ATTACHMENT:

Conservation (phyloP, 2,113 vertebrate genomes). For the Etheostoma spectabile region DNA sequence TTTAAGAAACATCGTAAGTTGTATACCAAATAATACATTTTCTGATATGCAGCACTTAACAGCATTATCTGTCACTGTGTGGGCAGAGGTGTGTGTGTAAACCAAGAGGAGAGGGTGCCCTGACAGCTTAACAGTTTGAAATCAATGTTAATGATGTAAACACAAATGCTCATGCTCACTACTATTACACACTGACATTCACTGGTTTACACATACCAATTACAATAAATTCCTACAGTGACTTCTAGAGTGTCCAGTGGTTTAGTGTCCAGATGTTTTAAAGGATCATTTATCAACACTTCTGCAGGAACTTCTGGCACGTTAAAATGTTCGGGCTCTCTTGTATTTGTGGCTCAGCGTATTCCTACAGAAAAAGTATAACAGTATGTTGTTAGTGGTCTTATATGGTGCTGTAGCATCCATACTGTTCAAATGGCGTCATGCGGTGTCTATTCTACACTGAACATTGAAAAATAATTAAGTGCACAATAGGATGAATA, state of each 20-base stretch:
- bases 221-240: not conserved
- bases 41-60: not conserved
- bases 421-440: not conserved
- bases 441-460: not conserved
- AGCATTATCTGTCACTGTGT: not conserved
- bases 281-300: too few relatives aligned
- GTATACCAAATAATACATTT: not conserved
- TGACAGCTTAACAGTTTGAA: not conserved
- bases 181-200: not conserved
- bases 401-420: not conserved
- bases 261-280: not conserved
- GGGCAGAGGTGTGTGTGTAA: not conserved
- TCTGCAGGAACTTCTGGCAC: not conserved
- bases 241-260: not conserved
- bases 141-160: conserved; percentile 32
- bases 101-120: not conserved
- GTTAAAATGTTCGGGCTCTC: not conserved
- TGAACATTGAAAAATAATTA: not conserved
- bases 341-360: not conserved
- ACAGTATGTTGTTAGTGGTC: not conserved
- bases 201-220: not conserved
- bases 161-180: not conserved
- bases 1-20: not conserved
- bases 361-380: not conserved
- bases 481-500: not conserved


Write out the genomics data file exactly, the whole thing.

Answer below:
Conservation (phyloP, 2,113 vertebrate genomes). For the Etheostoma spectabile region DNA sequence TTTAAGAAACATCGTAAGTTGTATACCAAATAATACATTTTCTGATATGCAGCACTTAACAGCATTATCTGTCACTGTGTGGGCAGAGGTGTGTGTGTAAACCAAGAGGAGAGGGTGCCCTGACAGCTTAACAGTTTGAAATCAATGTTAATGATGTAAACACAAATGCTCATGCTCACTACTATTACACACTGACATTCACTGGTTTACACATACCAATTACAATAAATTCCTACAGTGACTTCTAGAGTGTCCAGTGGTTTAGTGTCCAGATGTTTTAAAGGATCATTTATCAACACTTCTGCAGGAACTTCTGGCACGTTAAAATGTTCGGGCTCTCTTGTATTTGTGGCTCAGCGTATTCCTACAGAAAAAGTATAACAGTATGTTGTTAGTGGTCTTATATGGTGCTGTAGCATCCATACTGTTCAAATGGCGTCATGCGGTGTCTATTCTACACTGAACATTGAAAAATAATTAAGTGCACAATAGGATGAATA, state of each 20-base stretch:
- bases 221-240: not conserved
- bases 41-60: not conserved
- bases 421-440: not conserved
- bases 441-460: not conserved
- AGCATTATCTGTCACTGTGT: not conserved
- bases 281-300: too few relatives aligned
- GTATACCAAATAATACATTT: not conserved
- TGACAGCTTAACAGTTTGAA: not conserved
- bases 181-200: not conserved
- bases 401-420: not conserved
- bases 261-280: not conserved
- GGGCAGAGGTGTGTGTGTAA: not conserved
- TCTGCAGGAACTTCTGGCAC: not conserved
- bases 241-260: not conserved
- bases 141-160: conserved; percentile 32
- bases 101-120: not conserved
- GTTAAAATGTTCGGGCTCTC: not conserved
- TGAACATTGAAAAATAATTA: not conserved
- bases 341-360: not conserved
- ACAGTATGTTGTTAGTGGTC: not conserved
- bases 201-220: not conserved
- bases 161-180: not conserved
- bases 1-20: not conserved
- bases 361-380: not conserved
- bases 481-500: not conserved